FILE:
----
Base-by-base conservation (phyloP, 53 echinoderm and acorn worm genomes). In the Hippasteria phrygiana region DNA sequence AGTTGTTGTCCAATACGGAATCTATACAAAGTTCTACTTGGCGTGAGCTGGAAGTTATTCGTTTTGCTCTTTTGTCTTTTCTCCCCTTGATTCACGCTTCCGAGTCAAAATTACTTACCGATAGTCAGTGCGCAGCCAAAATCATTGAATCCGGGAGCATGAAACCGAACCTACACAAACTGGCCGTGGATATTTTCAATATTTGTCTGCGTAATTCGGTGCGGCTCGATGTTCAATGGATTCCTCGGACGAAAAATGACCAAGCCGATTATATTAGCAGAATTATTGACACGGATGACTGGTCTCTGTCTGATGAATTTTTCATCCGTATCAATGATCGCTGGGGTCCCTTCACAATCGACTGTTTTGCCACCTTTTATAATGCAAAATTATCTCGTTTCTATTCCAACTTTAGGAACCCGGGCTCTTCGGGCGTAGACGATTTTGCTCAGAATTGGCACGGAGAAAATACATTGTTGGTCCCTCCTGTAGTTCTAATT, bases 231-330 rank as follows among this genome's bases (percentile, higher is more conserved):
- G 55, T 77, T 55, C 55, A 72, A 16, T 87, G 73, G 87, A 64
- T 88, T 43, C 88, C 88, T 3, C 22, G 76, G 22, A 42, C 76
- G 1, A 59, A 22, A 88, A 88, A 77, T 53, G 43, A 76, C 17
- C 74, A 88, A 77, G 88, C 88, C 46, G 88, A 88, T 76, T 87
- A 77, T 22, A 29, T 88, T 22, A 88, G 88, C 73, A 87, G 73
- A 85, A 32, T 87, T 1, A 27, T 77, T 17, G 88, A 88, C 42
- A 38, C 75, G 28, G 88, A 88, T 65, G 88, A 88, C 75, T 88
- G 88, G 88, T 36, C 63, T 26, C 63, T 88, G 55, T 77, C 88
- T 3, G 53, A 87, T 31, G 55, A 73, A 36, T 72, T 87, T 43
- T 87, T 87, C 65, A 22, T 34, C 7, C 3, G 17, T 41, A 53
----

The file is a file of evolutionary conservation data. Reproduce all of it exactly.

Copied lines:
Base-by-base conservation (phyloP, 53 echinoderm and acorn worm genomes). In the Hippasteria phrygiana region DNA sequence AGTTGTTGTCCAATACGGAATCTATACAAAGTTCTACTTGGCGTGAGCTGGAAGTTATTCGTTTTGCTCTTTTGTCTTTTCTCCCCTTGATTCACGCTTCCGAGTCAAAATTACTTACCGATAGTCAGTGCGCAGCCAAAATCATTGAATCCGGGAGCATGAAACCGAACCTACACAAACTGGCCGTGGATATTTTCAATATTTGTCTGCGTAATTCGGTGCGGCTCGATGTTCAATGGATTCCTCGGACGAAAAATGACCAAGCCGATTATATTAGCAGAATTATTGACACGGATGACTGGTCTCTGTCTGATGAATTTTTCATCCGTATCAATGATCGCTGGGGTCCCTTCACAATCGACTGTTTTGCCACCTTTTATAATGCAAAATTATCTCGTTTCTATTCCAACTTTAGGAACCCGGGCTCTTCGGGCGTAGACGATTTTGCTCAGAATTGGCACGGAGAAAATACATTGTTGGTCCCTCCTGTAGTTCTAATT, bases 231-330 rank as follows among this genome's bases (percentile, higher is more conserved):
- G 55, T 77, T 55, C 55, A 72, A 16, T 87, G 73, G 87, A 64
- T 88, T 43, C 88, C 88, T 3, C 22, G 76, G 22, A 42, C 76
- G 1, A 59, A 22, A 88, A 88, A 77, T 53, G 43, A 76, C 17
- C 74, A 88, A 77, G 88, C 88, C 46, G 88, A 88, T 76, T 87
- A 77, T 22, A 29, T 88, T 22, A 88, G 88, C 73, A 87, G 73
- A 85, A 32, T 87, T 1, A 27, T 77, T 17, G 88, A 88, C 42
- A 38, C 75, G 28, G 88, A 88, T 65, G 88, A 88, C 75, T 88
- G 88, G 88, T 36, C 63, T 26, C 63, T 88, G 55, T 77, C 88
- T 3, G 53, A 87, T 31, G 55, A 73, A 36, T 72, T 87, T 43
- T 87, T 87, C 65, A 22, T 34, C 7, C 3, G 17, T 41, A 53